The back of the rotation is where things get interesting. It appears that Jeff Locke, Vogelsong, and Juan Nicasio are competing for the final two spots. Locke seems to have the upper hand as he is a lefty in a ballpark friendly to left-handed pitchers. He consistently puts up an xFIP of around 4.00 meaning last year’s ERA of 4.49 was a tad high. He doesn’t inspire too much confidence though. Locke struggles to put away hitters and lets up far too many home runs.
Vogelsong was a replacement level player last season and will turn 39 in July. Nicasio provides more upside but hasn’t started full time since 2013 with the Rockies. He seems better suited for the bullpen, but the Pirates might have to ride with him to start the season. I’d be awfully nervous about either of these guys pitching every five days.
The Pirates’ saving grace is the likely rotation upgrades coming this summer in top prospects Jameson Taillon and Tyler Glasnow. If these two are as good as advertised, the Pirates may not need to trade away assets in order to improve a shaky rotation. They better hope they can survive long enough until the kids are ready.
The bullpen may help out a questionable back end of the rotation. Mark Meloncon, Feliz, and Jared Hughes will attack hitters from the right side and Tony Watson returns from the left. Add in Nicasio who was throwing 95-96 as a reliever last year, and the Pirates may only need starters to go five or six innings to win games. There isn’t a lot to say about this bullpen – they should be good.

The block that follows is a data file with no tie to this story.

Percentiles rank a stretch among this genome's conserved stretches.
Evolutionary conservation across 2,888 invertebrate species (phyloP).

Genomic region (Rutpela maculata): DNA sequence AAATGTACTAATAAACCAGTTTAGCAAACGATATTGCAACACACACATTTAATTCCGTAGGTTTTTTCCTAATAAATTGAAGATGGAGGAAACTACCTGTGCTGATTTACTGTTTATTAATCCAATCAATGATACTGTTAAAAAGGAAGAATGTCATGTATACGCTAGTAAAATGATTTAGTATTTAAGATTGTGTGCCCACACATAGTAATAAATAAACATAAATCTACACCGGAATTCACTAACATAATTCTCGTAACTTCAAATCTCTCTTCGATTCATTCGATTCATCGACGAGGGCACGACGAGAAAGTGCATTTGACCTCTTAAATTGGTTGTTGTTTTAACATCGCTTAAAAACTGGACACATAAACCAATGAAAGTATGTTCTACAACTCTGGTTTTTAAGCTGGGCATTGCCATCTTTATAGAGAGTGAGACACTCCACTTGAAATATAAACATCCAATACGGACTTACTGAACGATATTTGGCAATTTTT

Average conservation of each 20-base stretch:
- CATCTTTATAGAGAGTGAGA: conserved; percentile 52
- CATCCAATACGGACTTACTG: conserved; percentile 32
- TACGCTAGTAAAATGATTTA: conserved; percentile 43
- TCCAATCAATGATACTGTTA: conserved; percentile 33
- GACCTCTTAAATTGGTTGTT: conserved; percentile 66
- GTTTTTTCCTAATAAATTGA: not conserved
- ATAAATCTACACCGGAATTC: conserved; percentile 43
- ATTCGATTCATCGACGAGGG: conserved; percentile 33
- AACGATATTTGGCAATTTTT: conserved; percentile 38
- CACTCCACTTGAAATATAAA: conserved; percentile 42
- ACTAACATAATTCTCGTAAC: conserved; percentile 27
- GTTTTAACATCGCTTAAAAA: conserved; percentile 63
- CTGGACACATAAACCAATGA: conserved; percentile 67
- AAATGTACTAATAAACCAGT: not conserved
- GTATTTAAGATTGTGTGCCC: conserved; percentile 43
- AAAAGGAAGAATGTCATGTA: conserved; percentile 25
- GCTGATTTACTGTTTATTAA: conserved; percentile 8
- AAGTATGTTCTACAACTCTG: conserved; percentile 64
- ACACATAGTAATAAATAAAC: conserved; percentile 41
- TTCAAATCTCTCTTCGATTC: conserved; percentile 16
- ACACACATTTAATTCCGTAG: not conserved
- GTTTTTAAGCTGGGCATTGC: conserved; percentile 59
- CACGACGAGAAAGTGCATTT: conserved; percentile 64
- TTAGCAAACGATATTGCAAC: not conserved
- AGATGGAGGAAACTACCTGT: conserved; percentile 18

The Pirates have a talented group of position players; they could arrange their lineup in any number of ways. Here’s my best guess:
- John Jaso 1B
- Gregory Polanco RF
- Andrew McCutchen CF
- Starling Marte LF
- Josh Harrison 2B
- David Freese 3B
- Francisco Cervelli C
- Jordy Mercer SS
That lineup could be scary. Not because the Pirates have a ton of star players but because they have serious depth throughout their lineup. Polanco, Harrison, and Freese all project to be about average offensively. Cervelli, Jaso, McCutchen, and Marte will likely produce at higher levels to varying degrees.
The only major weak link is Jordy Mercer, and he isn’t in the lineup for his bat. Michael Morse will play some first base against left-handed pitchers as Jaso doesn’t hit nearly as well against southpaws. With a strong bench that features Morse, Kang, and Sean Rodriguez, the Pirates possess some real depth in case of injuries.
Polanco, McCutchen, and Marte may be the best outfield trio in the game. Polanco struggled some at the plate last season but is only entering his age 24 season and still put up 2.3 fWAR in 2015. McCutchen and Marte both had “down” years last season and still combined for 9.4 fWAR between them. Defensively, these guys cover a ton of ground and are all under 30.
Cervelli finally became a starter and rewarded the Pirates faith with a 119 wRC+ (runs created score, 100 is average) and 3.8 WAR. His numbers are roughly in line with his part-time duty before the 2015 season, so maybe that’s who he is. Even if he regresses a little, the Pirates will be very happy his production from the catcher position.
Things would have to go majorly wrong for this offense to struggle. The Pirates have put together a strong lineup with a solid defense. Again, the depth is the impressive thing. The Pirates just don’t put bad players on the field.
The Pirates are a good team. How good they are will likely depend on the depth of their rotation. They have two good starters and a bunch of question marks. If all works out there, they might contend for the NL Central. If not, who knows.